Touring Fort Collins' MAX BRT

I recently took a transit field trip up to Fort Collins, Colorado to see their MAX BRT service. I was curious to experience the system and check out the design details. It didn’t disappoint. For a small system, I was impressed by how well they implemented high-quality BRT elements, and in some cases made difficult planning & design decisions to prioritize minimizing travel times. 

Here are some highlights:

  • Service frequency — MAX operates Monday through Saturday from 05:00 to midnight with buses every 10 minutes between 6am and 7pm and 15 - 30 minutes otherwise. This is moderately convenient service throughout most of the week. 
  • Dedicated right of way —2/3 of the 5 mile corridor is a separated busway which minimizes delays from other vehicles. For part of that busway, where MAX runs within a freight rail right of way, Transfort had to obtain an easement from BNFS railway. On a short narrow section, the busway is reduced to a single lane — north and southbound buses have to coordinate their movements and yield to an oncoming bus. Finally, along 1/3 of the BRT corridor (1.67 miles) the BRT operates in mixed traffic with curbside stations, which introduces some delay. 
  • Signal priority — The BRT buses benefit from traffic signal priority while in the dedicated busway. 
  • Bikes on BRT — As Fort Collins is a veritable bicycling mecca, Transfort made efforts to integrate bicycling with the BRT. There are bike racks at the stations, and several secure bike parking cages at terminus stations. Three MAX stations also have adjacent bikeshare stations. Transfort also went a step further by providing four bikes on board the BRT vehicles. I like this solution for several reasons:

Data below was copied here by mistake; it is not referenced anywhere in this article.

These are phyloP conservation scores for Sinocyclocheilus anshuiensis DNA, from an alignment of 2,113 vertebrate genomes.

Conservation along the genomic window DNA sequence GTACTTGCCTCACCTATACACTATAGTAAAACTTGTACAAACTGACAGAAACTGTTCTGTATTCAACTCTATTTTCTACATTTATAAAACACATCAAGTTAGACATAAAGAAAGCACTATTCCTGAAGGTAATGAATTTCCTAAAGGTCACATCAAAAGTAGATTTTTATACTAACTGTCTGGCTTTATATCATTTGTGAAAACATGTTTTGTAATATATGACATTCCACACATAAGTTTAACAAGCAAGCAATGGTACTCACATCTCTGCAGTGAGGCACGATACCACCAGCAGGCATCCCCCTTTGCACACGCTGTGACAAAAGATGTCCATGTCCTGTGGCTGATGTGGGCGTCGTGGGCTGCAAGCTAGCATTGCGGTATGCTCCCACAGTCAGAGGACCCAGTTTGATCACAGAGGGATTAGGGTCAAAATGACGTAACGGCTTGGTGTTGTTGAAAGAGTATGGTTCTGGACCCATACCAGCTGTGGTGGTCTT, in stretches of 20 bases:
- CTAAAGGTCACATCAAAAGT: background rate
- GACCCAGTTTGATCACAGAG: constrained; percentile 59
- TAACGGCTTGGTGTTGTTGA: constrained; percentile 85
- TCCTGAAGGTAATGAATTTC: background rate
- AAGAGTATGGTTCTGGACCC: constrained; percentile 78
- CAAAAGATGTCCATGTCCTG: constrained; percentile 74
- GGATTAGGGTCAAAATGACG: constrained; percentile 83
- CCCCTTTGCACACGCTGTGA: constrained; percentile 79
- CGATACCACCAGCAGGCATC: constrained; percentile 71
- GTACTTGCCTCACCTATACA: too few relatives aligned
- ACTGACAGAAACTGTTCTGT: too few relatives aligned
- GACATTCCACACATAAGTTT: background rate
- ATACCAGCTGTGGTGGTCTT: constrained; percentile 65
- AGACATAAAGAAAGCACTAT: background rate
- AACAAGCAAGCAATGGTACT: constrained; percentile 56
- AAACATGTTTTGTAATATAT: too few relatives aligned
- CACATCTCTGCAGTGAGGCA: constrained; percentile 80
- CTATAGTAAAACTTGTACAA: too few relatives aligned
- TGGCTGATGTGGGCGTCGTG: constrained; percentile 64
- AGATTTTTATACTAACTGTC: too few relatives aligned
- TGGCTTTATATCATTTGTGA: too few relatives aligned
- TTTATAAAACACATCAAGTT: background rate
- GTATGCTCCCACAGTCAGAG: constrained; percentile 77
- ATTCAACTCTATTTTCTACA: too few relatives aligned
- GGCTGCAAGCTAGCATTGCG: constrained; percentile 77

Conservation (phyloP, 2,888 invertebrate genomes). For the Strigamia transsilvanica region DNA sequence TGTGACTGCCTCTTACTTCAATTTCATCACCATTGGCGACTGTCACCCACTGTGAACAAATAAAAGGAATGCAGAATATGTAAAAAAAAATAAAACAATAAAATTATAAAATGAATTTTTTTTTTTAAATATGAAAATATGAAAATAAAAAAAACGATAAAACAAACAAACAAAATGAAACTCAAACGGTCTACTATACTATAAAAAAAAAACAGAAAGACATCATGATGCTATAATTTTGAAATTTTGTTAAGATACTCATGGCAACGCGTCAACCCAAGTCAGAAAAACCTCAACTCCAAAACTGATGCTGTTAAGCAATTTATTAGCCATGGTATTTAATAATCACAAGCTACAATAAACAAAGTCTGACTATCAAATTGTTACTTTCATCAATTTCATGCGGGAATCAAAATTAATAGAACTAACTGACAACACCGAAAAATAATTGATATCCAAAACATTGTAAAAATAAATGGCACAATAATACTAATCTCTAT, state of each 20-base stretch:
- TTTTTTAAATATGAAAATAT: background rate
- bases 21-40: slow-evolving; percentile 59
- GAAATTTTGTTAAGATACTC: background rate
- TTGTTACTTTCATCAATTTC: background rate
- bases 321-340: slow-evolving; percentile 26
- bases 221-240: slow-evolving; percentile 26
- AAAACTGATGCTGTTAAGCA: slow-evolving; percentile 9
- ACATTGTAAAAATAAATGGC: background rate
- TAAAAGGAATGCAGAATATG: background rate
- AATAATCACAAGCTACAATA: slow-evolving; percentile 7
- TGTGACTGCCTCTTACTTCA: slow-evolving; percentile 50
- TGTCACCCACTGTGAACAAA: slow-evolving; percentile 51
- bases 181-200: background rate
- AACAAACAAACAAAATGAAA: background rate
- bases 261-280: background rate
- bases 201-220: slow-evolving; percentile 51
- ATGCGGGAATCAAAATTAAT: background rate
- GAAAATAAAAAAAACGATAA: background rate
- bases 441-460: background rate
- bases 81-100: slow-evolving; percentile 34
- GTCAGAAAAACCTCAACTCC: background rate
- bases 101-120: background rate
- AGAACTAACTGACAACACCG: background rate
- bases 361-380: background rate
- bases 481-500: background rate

• It provides some riders the convenience of bringing their bike on the BRT;
    • There is good access to bike parking and shared bikes at stations for those who don’t bring their bicycle aboard.
    • It seems faster for riders to bring their bikes on board than to deploy a bike rack on the front of the bus, load a bike and then board the bus. So the MAX BRT accommodates some bicycles without compromising travel time savings for all of the passengers;
  • Prepaid & level boarding — Passengers can purchase tickets at station vending machines. With Transfort’s proof of payment system, passengers board through any of the 3 bus doors level to the station platform, which aids in speeding boarding. 
  • Well-designed stations — The 12 MAX BRT stations are simple but substantial transit stops with good transit passenger amenities. Stations include benches, real time bus arrival information, maps, announcements and other transit information; ticket machines; and sound art piped in through station speakers. 
  • Strong brand & marketing — The MAX brand is consistently applied to the BRT vehicles, stations, tickets, information & signage. I noticed some nice outreach including transit travel training sessions, how to ride guides and system maps. 

A couple opportunities for improvement would include increased off-peak and Sunday service hours. Currently MAX buses don’t typically run on Sundays. And I noticed large bus-station platform gaps at times which can make it difficult for users with mobility aids from boarding & alighting safely. Otherwise, MAX serves as a good model for how to implement BRT and prioritize transit in small towns. Transfort has succeeded in providing a high-quality transit experience on the corridor.